5 Ways Employers Can Promote The Mental Health Of Employees

To successfully promote mental wellness in the workplace, employers need to utilize viable solutions that benefit everyone involved. An informed approach helps boost employee satisfaction, retention, and productivity while protecting the company's legal and financial interests.
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An estimated 10.4 million American workers use illegal drugs and 24% report drinking alcohol during the workday at least once in the past year. Major depressive disorder affects an estimated 14.8 million people ages 18 and older. Depression is one of the top three problems employee assistance professionals confront in the workplace. Moreover, work itself can play a significant role in the development of mental health issues. Many Americans work more hours without an associated increase in pay, and 83% feel stressed about their jobs.

Glen is a supervisor at a large manufacturing plant that employs 4,600 people. The work at his plant entails operating expensive, potentially dangerous machinery requiring a high level of alertness. Given the statistics mentioned above, there is a high likelihood Glen will encounter one or several employees who are struggling with alcohol or substance abuse or mental health issues. Glen must walk a fine line between safeguarding the company's assets and the well-being of his charges. There are several key ways to promote the mental health of employees while protecting a company's legal and financial interests.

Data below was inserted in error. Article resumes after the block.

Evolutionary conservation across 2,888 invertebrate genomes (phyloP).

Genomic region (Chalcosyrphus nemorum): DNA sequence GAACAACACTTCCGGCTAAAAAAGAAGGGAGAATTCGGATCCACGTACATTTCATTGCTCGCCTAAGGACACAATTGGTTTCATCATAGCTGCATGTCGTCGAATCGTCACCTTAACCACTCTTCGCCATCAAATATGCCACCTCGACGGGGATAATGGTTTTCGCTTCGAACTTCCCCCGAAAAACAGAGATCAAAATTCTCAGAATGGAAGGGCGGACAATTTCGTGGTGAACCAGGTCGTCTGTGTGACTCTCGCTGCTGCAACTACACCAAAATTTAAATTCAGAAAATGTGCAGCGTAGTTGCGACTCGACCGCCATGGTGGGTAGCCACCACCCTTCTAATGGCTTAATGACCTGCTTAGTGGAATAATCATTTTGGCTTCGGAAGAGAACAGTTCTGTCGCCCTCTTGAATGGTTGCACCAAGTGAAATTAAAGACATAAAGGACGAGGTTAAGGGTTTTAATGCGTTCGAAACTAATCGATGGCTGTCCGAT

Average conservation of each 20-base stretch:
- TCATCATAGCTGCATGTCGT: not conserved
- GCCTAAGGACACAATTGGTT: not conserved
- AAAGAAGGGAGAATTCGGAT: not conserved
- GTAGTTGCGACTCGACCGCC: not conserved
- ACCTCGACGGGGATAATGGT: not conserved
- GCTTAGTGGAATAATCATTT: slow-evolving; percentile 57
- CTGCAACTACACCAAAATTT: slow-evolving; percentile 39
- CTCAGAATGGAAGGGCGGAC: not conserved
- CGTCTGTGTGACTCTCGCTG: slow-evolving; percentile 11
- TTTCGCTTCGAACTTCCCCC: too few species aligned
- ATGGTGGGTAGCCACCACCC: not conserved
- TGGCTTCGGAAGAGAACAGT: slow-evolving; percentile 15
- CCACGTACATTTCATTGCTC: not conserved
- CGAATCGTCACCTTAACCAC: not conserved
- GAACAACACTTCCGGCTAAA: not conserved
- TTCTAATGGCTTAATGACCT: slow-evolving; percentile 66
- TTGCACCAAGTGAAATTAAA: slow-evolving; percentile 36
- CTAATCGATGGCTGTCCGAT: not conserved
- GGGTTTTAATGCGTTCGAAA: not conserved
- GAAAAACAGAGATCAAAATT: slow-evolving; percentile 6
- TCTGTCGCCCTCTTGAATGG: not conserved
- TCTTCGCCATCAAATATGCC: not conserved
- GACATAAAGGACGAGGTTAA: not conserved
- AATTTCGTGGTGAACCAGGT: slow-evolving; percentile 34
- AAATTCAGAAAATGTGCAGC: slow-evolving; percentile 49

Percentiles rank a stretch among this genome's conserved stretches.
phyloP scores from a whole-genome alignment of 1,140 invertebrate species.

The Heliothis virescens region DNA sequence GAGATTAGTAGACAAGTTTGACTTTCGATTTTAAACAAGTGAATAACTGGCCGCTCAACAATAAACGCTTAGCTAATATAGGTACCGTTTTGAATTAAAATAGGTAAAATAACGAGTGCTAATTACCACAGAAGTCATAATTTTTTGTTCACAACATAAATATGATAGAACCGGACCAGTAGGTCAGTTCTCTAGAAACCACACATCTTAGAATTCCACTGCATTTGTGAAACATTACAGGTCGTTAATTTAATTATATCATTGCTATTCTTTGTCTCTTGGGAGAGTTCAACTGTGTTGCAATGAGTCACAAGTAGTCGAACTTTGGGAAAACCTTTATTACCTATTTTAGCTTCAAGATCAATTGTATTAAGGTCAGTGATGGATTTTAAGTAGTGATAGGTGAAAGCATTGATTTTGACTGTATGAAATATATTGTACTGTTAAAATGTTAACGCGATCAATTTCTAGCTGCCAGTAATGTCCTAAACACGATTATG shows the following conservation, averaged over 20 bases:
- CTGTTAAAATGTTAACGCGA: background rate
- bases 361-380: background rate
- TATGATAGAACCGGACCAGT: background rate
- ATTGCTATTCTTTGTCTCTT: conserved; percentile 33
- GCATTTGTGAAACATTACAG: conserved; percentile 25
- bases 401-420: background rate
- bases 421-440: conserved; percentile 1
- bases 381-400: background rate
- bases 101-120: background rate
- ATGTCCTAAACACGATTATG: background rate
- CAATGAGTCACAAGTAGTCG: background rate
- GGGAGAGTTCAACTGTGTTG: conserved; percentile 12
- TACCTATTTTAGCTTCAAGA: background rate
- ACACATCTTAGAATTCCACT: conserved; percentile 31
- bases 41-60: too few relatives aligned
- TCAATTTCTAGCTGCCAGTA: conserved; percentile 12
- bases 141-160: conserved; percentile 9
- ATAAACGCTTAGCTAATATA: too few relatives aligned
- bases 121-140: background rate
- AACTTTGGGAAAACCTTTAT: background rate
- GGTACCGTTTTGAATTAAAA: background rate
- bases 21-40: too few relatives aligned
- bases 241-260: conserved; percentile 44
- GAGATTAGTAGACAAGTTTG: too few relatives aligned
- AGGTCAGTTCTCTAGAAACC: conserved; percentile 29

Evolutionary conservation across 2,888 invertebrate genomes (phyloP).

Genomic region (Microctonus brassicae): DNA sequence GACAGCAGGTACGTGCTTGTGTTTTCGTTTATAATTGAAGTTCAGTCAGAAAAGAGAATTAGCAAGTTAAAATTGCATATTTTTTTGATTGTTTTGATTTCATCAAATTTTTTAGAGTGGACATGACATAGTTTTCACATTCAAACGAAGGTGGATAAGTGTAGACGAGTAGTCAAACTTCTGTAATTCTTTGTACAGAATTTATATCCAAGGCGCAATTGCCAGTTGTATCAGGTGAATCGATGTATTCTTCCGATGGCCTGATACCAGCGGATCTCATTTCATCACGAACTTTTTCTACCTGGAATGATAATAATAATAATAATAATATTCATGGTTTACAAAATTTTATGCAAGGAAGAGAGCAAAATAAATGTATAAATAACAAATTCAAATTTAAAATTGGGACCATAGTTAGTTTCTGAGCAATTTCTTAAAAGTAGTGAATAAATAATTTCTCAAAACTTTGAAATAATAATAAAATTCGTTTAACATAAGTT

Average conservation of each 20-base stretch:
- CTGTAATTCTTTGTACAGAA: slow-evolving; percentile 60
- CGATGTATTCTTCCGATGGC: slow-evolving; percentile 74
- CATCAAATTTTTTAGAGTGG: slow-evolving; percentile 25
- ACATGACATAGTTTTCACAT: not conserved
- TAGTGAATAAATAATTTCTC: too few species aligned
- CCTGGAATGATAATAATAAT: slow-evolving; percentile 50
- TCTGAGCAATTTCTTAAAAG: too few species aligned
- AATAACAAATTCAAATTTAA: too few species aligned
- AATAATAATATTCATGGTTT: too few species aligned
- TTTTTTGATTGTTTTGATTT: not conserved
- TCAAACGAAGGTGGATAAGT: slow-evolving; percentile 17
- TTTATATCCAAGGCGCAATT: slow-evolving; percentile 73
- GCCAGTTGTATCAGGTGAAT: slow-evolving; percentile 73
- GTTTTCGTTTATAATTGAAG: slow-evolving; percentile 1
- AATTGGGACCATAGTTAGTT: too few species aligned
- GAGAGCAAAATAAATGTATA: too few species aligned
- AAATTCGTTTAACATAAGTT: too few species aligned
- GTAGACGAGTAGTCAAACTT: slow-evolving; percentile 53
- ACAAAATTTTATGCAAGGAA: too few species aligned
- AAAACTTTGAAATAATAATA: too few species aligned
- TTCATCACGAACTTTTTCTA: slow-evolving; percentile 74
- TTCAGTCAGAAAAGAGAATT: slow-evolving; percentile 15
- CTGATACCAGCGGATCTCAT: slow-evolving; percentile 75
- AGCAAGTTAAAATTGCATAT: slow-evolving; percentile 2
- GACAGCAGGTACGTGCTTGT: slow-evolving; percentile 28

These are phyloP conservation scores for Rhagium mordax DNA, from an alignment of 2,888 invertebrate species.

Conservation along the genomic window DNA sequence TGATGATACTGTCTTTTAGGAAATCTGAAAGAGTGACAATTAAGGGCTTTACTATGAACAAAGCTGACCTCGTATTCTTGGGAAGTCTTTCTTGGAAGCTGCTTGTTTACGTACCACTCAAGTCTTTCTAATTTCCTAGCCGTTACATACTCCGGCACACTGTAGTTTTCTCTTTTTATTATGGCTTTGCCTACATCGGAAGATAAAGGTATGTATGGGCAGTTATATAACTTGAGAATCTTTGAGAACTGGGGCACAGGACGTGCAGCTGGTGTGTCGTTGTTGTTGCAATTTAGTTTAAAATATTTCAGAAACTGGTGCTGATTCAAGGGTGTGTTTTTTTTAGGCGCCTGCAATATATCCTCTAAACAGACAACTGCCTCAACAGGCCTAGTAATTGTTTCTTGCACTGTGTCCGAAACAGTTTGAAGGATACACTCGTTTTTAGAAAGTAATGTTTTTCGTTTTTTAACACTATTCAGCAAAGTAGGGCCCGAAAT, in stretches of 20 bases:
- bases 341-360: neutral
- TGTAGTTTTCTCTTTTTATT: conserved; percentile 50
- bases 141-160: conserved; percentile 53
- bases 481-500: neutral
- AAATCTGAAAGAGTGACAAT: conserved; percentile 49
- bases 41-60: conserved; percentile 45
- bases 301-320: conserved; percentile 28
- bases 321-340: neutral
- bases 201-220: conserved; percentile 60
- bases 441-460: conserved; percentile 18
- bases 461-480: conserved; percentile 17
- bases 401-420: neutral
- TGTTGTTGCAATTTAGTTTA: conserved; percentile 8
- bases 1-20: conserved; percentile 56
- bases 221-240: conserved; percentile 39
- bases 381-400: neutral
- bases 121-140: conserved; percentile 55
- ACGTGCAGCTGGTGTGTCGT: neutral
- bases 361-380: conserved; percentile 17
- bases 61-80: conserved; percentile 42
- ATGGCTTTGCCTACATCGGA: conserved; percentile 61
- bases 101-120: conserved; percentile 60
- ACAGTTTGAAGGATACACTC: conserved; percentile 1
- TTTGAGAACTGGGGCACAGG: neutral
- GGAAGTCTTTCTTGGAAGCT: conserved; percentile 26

1. Prevention: Promote mental health as part of an overall corporate wellness campaign. Periodically, bring in professionals who specialize in mental health and substance abuse issues to present mandatory, yet interesting (food optional) educational seminars. That will not only increase knowledge and awareness among employees but also help reduce the stigma attached to these disorders. If your company does not have an official corporate wellness or employee assistance program, contact local organizations to see if they have educational materials or support groups and make these resources available to all employees. Businesses who have done so reported reductions in health expenses and other financial gains for their organizations.

2. Awareness: Many drug addictions and mental health disorders cause changes in sleep, mood, appetite, weight, behavior, and personality. Alcohol detected on breath, incoherent speech, or drunk/stoned behavior are overt signs of substance use. However, several other telltale signs may indicate an employee is struggling with mental illness and/or an alcohol or substance use disorder. Symptoms include unexplained or unauthorized absences from work, frequent tardiness, taking excessive sick leave, missed deadlines, careless or incomplete work, overly passive or aggressive behavior, and production quotas not being met. Sensitivity training for management and HR and the availability of appropriate professional information and referral resources are paramount. These steps can help employers effectively manage situations before they escalate out of control.